But the good news of the resurrection did not stop with the women. God chose them because they had the capacity to be the apostles to the apostles. Having beheld the miracle, they returned to the city to find the disciples and bring the revolutionary truth of Jesus’ victory over death to them. Even though the men did not believe it, one of the disciples had enough space within himself for God to begin to work. Perhaps without saying a word, Peter left his companions and ran to the tomb to see it for himself. Sure enough, just as the women had said, the stone had been rolled away. Jesus’ body was not there. Only the grave cloth remained. But Peter didn’t understand it yet. He wasn’t able to put all the pieces together, but, in the end, that didn’t matter. Peter went home, wondering what had happened, pondering what he had heard and seen. Later that day, Luke tells us, when the time was right, when enough space had been opened within him, the risen Jesus came and revealed himself to Peter.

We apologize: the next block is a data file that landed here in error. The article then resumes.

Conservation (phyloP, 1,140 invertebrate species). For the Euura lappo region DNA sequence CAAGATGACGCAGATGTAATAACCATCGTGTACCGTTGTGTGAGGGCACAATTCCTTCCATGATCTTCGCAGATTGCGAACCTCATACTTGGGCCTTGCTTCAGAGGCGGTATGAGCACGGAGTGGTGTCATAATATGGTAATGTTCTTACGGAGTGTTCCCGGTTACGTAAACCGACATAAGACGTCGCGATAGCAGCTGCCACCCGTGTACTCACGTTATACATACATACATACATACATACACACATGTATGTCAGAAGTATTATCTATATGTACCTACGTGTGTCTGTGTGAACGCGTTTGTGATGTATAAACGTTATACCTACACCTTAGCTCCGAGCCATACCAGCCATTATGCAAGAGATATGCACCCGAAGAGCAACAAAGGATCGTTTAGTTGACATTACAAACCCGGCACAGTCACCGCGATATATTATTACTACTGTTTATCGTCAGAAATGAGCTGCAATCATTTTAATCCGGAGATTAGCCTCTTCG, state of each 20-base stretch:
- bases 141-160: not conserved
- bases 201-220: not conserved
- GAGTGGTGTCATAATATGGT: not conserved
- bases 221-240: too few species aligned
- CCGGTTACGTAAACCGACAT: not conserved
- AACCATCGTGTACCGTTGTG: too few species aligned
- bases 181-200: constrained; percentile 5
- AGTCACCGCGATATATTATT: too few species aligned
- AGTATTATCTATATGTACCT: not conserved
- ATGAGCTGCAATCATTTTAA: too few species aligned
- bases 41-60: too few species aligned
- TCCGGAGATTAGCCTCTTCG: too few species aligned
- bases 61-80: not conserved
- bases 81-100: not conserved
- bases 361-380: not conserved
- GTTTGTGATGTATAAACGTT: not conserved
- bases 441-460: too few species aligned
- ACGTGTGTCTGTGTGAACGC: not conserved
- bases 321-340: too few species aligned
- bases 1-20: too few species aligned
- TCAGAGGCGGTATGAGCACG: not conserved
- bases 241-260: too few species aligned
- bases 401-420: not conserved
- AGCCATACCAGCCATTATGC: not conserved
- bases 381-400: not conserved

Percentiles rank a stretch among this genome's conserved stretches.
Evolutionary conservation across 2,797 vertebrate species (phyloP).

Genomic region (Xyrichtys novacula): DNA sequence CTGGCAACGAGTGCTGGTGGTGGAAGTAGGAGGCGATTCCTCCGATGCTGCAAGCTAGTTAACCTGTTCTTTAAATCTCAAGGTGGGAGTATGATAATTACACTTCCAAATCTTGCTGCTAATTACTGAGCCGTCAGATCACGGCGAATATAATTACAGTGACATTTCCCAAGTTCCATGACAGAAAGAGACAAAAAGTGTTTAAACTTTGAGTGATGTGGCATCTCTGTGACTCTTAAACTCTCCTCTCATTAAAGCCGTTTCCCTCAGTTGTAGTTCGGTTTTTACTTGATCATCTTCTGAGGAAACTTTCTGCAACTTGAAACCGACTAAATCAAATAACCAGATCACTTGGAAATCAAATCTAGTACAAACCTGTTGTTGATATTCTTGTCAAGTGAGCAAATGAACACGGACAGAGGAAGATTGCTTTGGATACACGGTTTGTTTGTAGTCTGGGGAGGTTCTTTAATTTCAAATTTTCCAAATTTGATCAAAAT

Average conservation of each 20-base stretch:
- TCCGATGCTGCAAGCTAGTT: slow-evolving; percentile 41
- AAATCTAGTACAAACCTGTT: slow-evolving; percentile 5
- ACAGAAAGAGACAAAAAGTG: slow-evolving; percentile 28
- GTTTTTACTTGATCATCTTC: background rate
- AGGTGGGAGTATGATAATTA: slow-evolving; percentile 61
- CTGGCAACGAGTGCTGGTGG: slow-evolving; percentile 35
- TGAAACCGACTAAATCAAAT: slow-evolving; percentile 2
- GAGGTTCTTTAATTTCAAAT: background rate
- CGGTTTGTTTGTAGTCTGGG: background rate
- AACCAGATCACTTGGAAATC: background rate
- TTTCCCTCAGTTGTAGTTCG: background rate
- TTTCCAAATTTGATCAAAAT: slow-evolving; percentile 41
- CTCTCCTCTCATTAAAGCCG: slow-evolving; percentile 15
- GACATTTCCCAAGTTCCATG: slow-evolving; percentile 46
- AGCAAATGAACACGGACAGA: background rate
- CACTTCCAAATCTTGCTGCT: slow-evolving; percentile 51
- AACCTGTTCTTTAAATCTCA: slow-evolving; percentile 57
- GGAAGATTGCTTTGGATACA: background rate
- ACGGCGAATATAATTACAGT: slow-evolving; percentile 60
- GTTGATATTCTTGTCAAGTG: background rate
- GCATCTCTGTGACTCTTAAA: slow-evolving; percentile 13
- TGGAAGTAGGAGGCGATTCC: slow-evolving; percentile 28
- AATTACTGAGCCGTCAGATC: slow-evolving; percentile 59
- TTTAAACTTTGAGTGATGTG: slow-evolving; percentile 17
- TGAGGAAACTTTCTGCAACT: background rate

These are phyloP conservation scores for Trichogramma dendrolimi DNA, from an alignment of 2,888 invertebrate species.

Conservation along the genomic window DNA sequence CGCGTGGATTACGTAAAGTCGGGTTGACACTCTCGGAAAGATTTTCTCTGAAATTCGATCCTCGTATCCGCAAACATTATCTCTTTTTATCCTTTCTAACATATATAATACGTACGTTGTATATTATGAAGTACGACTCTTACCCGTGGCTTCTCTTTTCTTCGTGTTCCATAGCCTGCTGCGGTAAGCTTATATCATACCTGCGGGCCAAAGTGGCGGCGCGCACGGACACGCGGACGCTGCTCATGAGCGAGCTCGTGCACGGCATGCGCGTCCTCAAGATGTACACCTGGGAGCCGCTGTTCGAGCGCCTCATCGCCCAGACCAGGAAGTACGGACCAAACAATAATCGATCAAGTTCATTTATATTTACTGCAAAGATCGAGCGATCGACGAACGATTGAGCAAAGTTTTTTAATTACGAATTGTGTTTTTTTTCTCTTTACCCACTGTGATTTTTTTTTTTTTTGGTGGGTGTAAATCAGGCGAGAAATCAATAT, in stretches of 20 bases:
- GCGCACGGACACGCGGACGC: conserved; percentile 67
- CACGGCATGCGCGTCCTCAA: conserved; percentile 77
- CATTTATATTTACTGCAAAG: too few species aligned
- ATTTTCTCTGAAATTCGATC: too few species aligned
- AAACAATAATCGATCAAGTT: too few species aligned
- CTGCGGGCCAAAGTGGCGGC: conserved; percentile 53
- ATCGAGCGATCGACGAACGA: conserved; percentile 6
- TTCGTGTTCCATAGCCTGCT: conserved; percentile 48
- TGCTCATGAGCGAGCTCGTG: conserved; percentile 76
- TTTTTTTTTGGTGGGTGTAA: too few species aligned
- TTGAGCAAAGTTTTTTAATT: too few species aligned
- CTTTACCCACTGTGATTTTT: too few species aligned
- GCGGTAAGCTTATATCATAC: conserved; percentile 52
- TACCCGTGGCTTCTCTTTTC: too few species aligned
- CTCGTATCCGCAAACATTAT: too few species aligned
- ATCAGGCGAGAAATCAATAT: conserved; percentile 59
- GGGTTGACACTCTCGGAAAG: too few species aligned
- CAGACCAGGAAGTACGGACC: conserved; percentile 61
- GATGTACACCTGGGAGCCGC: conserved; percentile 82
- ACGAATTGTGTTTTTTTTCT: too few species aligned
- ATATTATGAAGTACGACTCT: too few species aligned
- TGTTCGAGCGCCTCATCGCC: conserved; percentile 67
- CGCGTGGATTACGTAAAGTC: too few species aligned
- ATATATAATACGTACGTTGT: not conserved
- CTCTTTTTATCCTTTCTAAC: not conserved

All of us are beckoned by God to come and behold the miracle of the empty tomb. Some of us come with the vulnerability and brokenness of the women and are among the first to receive the good news of Easter. Others race to the tomb after a delay, running not with certainty but with openness because, although God has begun to work within them, they need a little more time for the space within them to grow enough for God’s truth to take hold. Some are still waiting for the nonsense to give way to the truth because they are still wedded to the powers of this world. Yet to all of them, God’s invitation is the same: “Come.” In the end, it doesn’t matter whether you are first or last. As John Chrysostom preached in his Easter sermon,